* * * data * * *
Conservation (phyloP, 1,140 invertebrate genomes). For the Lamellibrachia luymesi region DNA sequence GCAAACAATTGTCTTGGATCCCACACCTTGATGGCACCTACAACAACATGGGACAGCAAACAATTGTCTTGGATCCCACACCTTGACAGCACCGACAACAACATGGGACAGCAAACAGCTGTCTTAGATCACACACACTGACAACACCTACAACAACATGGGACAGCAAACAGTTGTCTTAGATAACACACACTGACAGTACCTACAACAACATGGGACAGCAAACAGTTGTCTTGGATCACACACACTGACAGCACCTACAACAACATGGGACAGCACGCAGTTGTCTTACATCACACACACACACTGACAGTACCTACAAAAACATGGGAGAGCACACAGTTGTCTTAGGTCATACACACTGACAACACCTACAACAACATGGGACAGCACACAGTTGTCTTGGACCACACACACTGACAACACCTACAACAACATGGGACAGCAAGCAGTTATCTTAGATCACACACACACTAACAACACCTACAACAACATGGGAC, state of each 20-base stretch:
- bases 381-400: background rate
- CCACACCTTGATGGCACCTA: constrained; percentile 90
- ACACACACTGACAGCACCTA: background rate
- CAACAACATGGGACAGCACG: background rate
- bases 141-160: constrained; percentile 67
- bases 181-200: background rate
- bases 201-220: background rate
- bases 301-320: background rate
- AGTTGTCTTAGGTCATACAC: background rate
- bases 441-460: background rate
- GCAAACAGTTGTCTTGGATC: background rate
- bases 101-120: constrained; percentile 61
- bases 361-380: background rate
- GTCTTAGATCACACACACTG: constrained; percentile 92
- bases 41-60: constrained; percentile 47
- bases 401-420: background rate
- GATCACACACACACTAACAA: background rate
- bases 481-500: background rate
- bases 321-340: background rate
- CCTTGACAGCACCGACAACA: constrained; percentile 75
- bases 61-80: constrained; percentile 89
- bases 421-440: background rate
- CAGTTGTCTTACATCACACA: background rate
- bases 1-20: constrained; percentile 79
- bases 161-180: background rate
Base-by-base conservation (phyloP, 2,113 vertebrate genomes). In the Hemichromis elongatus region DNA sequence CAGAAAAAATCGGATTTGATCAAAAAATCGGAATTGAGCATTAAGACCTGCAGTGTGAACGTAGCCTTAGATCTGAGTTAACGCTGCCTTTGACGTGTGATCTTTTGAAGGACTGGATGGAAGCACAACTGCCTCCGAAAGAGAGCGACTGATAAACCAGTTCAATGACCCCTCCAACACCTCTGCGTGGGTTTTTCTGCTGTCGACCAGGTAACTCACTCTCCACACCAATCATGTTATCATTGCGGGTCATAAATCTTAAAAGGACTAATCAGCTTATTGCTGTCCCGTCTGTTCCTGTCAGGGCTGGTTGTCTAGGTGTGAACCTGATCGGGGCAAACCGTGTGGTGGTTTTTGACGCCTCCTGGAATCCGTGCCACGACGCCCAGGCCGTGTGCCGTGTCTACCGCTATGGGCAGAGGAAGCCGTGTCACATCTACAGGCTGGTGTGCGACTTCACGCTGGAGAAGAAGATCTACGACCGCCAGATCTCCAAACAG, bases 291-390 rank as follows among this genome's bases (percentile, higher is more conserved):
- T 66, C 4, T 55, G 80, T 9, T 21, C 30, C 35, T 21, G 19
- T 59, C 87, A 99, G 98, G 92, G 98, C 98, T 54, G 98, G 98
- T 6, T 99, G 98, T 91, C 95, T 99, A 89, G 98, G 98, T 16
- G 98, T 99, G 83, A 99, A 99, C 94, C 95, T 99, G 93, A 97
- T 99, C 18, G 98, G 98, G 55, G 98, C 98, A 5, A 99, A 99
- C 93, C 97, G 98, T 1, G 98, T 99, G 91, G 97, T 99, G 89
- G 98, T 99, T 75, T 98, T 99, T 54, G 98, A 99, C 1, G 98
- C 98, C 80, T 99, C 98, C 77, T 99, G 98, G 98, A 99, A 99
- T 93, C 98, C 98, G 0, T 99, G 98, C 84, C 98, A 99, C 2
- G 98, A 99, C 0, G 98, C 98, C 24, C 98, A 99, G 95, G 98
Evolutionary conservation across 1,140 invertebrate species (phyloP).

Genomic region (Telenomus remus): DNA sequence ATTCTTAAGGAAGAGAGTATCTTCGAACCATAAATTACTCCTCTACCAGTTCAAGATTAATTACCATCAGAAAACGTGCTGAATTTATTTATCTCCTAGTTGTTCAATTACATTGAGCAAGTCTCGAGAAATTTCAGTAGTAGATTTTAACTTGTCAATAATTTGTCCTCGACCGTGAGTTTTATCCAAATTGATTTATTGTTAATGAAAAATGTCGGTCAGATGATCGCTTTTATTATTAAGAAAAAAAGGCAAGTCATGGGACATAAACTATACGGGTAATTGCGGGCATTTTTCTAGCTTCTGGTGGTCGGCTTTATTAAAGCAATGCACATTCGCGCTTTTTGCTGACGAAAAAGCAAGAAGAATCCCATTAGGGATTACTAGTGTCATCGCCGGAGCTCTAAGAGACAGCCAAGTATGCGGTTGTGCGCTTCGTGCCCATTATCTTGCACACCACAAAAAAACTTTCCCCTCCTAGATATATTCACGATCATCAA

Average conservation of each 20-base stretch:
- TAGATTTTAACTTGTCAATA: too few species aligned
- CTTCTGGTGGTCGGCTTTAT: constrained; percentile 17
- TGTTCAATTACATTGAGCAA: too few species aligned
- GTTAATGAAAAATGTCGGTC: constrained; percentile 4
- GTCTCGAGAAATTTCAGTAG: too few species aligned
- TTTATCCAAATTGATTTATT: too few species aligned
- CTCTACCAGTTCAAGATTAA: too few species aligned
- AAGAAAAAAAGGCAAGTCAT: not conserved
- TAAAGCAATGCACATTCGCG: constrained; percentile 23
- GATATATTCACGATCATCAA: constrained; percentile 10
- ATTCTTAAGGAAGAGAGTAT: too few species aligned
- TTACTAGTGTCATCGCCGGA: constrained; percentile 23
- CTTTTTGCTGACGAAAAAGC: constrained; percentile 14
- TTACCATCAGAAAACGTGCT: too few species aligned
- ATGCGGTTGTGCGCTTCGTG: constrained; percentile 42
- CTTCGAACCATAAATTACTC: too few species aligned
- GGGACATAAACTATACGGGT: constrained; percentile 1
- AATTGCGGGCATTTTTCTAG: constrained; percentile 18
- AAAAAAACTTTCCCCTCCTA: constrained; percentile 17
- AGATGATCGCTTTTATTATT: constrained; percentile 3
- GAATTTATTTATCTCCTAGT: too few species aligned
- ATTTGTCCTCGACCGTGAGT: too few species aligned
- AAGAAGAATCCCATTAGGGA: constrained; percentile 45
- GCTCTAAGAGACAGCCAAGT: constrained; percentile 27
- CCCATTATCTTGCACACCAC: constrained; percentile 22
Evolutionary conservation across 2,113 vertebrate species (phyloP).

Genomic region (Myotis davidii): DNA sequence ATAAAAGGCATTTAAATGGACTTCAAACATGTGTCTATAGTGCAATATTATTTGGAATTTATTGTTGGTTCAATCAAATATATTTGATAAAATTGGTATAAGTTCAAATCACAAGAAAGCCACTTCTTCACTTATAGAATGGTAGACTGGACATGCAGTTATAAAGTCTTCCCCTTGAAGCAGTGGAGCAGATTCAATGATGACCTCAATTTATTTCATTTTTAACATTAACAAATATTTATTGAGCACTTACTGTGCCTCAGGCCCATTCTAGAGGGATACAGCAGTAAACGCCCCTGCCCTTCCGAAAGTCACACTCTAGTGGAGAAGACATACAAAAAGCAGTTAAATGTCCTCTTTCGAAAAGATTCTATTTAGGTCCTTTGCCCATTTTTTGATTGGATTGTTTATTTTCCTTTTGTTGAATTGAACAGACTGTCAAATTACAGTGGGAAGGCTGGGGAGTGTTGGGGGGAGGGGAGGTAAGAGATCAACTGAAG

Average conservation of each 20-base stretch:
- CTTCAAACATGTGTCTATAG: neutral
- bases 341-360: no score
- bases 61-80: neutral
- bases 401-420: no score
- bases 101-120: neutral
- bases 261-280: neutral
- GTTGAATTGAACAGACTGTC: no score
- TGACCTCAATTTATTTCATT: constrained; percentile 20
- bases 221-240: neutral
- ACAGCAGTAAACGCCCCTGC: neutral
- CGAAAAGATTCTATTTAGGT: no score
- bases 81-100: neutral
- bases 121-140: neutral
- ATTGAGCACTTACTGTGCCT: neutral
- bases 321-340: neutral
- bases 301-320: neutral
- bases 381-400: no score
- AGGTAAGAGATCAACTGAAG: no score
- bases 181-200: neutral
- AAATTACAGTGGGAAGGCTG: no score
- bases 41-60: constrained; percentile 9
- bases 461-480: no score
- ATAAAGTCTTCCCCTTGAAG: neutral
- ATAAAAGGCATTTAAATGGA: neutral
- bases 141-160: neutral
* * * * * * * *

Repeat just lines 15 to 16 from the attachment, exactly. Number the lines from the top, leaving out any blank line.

- GTCTTAGATCACACACACTG: constrained; percentile 92
- bases 41-60: constrained; percentile 47